The middle classes are also fond of their home renovations. I've a friend who works in IT, and his spouse has her own dog grooming business, very successful, makes more money than the IT guy. They had a quite large three bedroom and two-lounge house. They decided to have children, and his spouse declared that they couldn't possibly have children in such a small house, after all where would they put the visiting family? So they extended, added three bedrooms, a bathroom, made the primary lounge larger. This added $66,000 to their mortgage - a year's before-tax salary for the IT guy. At their current repayment rate, this will add $150,000 to their total payments over the course of the mortgage. That's $7,500 a year, or $144 a week. There are entire units going in my neighbourhood with rents not much larger than that. So, for the aesthetic pleasure of these extra rooms they never use, they're paying an extra $144 a week.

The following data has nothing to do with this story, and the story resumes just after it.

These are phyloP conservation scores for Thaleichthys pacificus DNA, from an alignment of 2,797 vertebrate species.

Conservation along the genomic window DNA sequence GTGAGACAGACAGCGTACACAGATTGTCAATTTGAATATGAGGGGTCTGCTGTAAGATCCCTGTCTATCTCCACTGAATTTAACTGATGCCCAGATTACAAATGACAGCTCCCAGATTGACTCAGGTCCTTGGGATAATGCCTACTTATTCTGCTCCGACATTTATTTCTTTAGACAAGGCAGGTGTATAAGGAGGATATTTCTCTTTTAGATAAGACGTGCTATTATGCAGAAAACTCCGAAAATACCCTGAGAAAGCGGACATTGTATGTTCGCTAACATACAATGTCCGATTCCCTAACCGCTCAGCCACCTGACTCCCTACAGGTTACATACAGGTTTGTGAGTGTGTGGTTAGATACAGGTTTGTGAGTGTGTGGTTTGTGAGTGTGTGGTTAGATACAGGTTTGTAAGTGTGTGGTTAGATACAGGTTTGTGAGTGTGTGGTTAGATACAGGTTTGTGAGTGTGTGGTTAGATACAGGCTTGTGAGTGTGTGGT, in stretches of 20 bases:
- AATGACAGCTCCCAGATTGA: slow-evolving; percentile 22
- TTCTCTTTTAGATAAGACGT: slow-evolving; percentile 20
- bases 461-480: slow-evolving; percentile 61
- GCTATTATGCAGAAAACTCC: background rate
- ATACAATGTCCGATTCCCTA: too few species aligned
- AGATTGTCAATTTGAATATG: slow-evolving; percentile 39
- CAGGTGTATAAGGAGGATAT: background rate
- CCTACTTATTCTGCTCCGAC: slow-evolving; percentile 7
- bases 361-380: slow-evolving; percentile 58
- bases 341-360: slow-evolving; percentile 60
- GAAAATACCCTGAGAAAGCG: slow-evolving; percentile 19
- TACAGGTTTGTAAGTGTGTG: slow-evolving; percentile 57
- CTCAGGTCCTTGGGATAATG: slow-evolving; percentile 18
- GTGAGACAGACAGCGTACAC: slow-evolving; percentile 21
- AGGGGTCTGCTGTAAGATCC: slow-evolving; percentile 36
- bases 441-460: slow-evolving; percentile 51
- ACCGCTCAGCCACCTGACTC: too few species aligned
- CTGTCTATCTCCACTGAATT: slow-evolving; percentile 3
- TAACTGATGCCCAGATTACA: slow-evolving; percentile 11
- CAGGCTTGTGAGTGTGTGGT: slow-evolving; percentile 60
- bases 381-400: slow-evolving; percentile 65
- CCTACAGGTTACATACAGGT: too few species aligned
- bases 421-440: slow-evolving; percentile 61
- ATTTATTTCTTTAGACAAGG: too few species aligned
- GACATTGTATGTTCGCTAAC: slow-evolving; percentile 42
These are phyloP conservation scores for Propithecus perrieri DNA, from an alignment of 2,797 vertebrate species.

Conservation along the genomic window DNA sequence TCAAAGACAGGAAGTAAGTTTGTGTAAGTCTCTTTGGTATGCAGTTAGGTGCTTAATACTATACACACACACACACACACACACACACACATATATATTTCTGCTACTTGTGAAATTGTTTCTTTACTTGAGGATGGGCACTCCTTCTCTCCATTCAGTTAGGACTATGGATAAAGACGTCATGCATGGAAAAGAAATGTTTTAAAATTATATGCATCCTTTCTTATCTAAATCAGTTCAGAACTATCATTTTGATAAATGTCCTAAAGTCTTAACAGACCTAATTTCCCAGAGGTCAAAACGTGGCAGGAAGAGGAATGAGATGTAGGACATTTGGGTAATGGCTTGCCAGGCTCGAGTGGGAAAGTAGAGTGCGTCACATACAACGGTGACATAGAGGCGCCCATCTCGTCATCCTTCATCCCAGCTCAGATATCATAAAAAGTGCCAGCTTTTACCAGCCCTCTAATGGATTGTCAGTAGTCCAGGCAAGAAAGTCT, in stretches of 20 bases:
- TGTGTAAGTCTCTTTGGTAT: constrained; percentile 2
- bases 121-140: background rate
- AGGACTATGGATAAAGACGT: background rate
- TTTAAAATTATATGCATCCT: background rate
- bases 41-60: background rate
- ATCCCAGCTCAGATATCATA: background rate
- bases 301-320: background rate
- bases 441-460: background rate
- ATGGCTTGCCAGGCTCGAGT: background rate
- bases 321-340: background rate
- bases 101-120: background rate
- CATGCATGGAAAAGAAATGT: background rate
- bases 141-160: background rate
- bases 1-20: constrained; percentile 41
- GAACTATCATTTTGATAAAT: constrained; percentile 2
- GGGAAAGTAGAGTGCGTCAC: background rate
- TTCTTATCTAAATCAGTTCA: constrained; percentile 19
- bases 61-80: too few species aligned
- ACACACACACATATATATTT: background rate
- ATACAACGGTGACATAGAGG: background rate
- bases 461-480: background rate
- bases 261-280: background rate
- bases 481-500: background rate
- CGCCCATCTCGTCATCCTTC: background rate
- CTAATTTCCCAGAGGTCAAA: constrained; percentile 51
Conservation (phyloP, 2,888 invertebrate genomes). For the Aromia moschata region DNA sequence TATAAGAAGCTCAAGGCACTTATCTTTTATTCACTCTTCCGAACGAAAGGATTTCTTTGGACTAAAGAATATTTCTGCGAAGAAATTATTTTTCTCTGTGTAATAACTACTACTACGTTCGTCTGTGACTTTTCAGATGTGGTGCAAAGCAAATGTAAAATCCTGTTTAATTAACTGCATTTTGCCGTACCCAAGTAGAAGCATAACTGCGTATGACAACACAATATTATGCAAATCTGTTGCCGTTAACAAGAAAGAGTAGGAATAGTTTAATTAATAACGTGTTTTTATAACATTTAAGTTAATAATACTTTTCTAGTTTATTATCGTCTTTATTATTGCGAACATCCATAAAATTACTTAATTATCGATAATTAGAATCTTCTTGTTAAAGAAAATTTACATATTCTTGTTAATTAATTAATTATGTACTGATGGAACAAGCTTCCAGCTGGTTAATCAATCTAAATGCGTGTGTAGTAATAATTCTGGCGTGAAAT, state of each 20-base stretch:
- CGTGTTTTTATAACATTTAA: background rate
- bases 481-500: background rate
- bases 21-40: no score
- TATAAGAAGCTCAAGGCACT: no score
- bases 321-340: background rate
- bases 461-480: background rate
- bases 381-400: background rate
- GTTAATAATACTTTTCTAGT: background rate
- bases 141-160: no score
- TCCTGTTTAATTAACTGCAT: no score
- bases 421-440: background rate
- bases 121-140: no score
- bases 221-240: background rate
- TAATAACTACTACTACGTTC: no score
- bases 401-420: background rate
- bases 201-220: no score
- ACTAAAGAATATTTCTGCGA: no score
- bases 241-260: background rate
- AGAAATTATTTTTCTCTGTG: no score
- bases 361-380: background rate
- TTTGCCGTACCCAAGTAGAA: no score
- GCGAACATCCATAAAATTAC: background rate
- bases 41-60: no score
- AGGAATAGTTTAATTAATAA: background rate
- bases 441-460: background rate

That's their choice, a lifestyle choice. But they do cry poor, which is pretty amusing to me when they're crying poor to me, with me and my spouse's substantially smaller income. Of course now the first child is on its way, the soon-to-be mother has stopped working, and their income has more than halved.

    That's an extreme example. However, it's characteristic of the middle classes. Socially, we can talk about people as,
    • Impoverished - cannot afford necessities[/*:m:3bbf1r87]
    • Poor - can afford most necessities, but have no luxuries[/*:m:3bbf1r87]
    • Middle-classed - can afford all necessities, but must choose between luxuries - "the overseas trip, or the new car, the house extension, or the boat."[/*:m:3bbf1r87]
    • Rich - can afford all necessities, and any luxury.[/*:m:3bbf1r87]